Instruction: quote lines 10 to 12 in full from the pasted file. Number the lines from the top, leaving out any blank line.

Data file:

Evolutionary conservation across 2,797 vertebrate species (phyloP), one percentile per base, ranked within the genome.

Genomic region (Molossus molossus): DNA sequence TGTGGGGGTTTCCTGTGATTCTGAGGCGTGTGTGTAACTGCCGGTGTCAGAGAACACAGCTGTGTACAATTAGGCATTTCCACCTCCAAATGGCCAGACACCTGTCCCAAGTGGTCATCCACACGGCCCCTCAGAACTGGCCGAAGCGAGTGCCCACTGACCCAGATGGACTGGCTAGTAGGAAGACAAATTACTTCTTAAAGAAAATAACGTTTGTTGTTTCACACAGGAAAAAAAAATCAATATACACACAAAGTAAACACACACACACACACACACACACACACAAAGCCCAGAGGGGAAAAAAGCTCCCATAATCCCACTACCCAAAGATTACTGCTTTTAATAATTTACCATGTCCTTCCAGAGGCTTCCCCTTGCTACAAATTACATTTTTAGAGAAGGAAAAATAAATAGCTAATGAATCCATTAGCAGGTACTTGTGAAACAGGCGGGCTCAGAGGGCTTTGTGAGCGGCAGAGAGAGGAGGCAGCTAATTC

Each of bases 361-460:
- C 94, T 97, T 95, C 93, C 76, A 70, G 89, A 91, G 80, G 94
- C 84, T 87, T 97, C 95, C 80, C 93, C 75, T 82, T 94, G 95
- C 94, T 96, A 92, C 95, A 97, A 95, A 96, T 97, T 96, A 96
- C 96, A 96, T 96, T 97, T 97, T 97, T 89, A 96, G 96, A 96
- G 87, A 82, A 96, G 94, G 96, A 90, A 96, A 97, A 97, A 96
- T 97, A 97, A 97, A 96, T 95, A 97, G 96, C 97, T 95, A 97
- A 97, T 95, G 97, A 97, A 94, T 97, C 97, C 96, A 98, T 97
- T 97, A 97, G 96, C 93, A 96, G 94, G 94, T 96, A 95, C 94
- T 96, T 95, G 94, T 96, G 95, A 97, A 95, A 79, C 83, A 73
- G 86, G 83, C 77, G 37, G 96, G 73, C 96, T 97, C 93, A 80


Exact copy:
- A 97, T 95, G 97, A 97, A 94, T 97, C 97, C 96, A 98, T 97
- T 97, A 97, G 96, C 93, A 96, G 94, G 94, T 96, A 95, C 94
- T 96, T 95, G 94, T 96, G 95, A 97, A 95, A 79, C 83, A 73